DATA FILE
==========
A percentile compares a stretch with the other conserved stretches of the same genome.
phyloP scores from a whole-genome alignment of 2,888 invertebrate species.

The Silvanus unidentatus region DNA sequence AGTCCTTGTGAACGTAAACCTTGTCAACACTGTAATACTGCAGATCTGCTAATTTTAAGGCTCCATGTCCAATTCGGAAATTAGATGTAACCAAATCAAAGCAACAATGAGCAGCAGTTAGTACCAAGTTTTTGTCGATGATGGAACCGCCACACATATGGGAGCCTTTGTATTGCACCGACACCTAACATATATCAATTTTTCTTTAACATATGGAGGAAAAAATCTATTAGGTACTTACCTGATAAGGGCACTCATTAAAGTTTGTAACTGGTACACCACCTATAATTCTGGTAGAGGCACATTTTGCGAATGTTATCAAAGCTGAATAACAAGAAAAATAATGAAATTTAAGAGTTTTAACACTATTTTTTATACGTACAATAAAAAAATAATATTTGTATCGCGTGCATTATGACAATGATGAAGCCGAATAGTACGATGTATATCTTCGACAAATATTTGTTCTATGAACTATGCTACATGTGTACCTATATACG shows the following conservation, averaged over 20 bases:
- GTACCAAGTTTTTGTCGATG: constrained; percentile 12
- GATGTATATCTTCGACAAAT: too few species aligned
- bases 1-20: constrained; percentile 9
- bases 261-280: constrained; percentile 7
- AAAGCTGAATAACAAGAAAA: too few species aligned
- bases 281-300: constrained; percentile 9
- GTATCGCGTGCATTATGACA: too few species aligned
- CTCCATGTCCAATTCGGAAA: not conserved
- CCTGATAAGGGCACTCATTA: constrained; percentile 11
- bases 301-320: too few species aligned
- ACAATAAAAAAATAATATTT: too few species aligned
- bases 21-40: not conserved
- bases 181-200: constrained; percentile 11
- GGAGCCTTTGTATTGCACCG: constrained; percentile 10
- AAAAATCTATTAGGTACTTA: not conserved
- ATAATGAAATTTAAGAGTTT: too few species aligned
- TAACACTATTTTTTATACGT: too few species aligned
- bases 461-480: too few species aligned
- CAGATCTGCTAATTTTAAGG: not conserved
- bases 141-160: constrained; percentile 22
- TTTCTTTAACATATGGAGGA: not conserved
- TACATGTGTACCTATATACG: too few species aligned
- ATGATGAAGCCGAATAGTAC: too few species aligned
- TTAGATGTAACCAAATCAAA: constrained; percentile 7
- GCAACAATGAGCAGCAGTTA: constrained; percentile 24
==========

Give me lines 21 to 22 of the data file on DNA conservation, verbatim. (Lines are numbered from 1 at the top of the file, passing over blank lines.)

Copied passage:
- bases 461-480: too few species aligned
- CAGATCTGCTAATTTTAAGG: not conserved